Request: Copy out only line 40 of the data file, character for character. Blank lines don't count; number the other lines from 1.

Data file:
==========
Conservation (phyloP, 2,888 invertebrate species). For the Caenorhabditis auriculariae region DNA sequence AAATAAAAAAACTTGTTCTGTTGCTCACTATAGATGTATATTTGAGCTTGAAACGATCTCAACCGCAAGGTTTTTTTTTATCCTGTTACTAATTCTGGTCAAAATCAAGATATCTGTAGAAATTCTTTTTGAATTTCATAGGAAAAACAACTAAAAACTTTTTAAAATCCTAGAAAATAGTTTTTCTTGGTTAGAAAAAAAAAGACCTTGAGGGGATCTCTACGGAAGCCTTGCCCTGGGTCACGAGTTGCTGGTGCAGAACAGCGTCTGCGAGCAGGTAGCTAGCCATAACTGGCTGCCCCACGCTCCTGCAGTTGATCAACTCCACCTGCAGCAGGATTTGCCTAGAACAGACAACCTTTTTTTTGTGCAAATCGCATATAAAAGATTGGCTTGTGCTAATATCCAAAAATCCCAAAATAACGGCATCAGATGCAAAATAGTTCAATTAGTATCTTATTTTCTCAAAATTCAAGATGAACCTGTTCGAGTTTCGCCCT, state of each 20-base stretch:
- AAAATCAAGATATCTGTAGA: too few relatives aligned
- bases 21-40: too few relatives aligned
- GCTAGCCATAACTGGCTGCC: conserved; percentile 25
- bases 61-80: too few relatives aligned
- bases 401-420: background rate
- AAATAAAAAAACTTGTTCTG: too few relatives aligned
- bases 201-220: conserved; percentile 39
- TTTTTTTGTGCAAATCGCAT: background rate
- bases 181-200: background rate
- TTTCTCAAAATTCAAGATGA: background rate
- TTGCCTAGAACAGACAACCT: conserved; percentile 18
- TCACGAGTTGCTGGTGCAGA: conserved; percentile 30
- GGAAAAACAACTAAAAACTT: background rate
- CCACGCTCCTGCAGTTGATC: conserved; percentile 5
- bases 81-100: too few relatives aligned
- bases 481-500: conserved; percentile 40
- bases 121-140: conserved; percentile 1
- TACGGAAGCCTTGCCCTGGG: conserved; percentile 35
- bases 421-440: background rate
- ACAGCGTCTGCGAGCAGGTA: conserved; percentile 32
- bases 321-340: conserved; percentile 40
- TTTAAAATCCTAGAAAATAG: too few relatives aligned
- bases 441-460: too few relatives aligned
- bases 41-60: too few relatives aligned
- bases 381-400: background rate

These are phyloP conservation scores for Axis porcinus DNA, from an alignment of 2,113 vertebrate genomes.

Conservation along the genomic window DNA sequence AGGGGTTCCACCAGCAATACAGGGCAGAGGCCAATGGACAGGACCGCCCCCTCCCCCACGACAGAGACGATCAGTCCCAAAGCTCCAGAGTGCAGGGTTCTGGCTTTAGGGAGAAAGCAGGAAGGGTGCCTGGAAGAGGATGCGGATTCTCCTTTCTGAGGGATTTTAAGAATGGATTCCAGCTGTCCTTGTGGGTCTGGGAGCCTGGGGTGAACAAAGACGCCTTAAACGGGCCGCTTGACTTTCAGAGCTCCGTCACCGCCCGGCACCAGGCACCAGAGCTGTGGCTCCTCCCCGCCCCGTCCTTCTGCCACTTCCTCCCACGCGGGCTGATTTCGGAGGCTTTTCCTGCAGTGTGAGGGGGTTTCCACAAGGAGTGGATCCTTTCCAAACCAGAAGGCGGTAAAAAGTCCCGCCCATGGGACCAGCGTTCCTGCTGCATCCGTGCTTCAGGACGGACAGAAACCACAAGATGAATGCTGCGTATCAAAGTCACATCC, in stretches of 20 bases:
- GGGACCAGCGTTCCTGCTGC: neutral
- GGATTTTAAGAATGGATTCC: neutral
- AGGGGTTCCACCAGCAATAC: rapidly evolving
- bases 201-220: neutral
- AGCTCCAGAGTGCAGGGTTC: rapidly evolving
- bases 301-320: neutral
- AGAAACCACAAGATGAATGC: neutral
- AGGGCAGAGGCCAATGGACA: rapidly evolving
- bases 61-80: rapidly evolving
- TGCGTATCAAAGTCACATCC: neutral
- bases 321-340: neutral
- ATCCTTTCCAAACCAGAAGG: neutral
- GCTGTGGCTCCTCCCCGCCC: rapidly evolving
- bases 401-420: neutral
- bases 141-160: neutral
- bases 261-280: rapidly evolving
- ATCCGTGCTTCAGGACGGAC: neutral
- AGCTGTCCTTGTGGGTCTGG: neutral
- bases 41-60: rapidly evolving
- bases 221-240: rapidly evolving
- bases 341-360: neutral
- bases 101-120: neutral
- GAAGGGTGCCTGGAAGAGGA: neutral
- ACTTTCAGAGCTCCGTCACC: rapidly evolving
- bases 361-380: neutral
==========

- ATCCTTTCCAAACCAGAAGG: neutral